Conflict Zen Blog by Tammy Lenski
For decades, non-verbal communication has been lauded as an important part of establishing connection and understanding with others. Now a new study suggests non-verbals aren’t as key as we think.
If you want to establish connection and build understanding, it’s probably more important to converse and ask questions than try to convey your intentions with body language, according to a new study from the University of Texas.
The study, which examined how people “get in synch” linguistically, concluded that pairs of strangers achieved higher levels of mutual understanding when they exchanged more words with each other, acknowledged each other, and asked more questions than pairs who relied more on non-verbal cues.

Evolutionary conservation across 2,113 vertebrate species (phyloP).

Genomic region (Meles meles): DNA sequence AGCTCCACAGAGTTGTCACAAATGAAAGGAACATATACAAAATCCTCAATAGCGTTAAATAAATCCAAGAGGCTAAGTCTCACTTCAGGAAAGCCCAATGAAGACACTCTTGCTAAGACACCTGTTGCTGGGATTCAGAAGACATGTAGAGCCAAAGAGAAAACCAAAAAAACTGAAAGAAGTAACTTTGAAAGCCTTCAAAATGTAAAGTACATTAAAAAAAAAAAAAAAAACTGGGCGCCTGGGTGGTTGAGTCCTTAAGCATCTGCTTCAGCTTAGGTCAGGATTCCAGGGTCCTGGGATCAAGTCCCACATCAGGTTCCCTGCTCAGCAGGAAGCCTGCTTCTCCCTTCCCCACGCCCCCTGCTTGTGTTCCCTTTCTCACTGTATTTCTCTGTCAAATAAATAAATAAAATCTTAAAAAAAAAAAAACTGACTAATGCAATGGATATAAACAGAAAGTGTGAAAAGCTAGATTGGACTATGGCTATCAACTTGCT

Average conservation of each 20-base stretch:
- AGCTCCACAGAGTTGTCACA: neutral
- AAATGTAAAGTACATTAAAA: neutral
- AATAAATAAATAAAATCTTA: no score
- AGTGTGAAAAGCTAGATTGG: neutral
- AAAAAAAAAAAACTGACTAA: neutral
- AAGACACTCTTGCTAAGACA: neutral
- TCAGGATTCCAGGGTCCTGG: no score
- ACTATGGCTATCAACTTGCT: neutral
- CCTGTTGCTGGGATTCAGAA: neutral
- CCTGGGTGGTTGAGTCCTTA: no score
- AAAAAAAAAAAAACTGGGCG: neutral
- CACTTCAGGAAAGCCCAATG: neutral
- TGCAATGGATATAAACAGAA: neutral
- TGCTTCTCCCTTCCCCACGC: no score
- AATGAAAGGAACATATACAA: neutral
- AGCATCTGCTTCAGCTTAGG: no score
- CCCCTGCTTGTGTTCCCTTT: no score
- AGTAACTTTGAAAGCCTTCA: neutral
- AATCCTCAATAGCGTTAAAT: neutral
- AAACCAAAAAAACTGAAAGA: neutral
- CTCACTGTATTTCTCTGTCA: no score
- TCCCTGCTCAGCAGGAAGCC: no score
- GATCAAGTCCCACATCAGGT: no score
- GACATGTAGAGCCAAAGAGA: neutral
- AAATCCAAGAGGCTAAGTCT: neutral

Researcher and psychologist William Ickes says,
Beginning in the 1970s, many researchers touted the power of non-verbal communication in creating first impressions and connecting with others.
Our research indicates that the exchange of words in conversation is all that is really needed for the development of common-ground understanding in initial, unstructured interactions.”
Nothing in the research suggests that non-verbal cues have no merit, just that words may be all you really need.
As you wait at the conference room table for your next negotiation, or sit down on the couch to broach a difficult conversation with a loved one, this study suggests you can free up some working memory for the important task ahead by letting go of the mental reminders to sit or gesture in certain ways.
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